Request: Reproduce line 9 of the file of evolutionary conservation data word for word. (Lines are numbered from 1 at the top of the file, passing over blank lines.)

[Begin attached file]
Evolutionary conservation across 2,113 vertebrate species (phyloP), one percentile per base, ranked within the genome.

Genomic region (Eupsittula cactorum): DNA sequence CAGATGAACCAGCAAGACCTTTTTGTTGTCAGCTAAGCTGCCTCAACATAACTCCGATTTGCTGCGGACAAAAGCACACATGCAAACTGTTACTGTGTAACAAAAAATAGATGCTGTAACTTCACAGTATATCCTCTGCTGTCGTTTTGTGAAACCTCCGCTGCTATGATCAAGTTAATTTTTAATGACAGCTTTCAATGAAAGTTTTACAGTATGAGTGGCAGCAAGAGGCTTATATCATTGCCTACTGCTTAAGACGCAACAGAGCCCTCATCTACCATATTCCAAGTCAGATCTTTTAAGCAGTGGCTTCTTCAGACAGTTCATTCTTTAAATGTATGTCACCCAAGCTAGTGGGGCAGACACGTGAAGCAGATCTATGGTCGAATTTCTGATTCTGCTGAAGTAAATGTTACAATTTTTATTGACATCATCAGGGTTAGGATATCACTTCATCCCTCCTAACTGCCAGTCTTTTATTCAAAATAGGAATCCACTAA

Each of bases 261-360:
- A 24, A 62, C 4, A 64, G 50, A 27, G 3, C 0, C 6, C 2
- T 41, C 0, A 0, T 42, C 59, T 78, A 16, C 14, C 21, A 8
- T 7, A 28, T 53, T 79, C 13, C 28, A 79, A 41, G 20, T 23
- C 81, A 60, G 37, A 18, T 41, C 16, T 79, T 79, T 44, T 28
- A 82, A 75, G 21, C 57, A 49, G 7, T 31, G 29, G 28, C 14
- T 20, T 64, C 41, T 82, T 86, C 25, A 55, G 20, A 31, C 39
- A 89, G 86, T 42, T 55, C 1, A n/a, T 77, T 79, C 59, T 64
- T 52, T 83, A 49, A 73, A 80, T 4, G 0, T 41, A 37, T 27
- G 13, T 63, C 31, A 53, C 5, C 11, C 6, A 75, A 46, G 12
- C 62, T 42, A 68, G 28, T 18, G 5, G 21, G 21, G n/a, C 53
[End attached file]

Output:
- T 20, T 64, C 41, T 82, T 86, C 25, A 55, G 20, A 31, C 39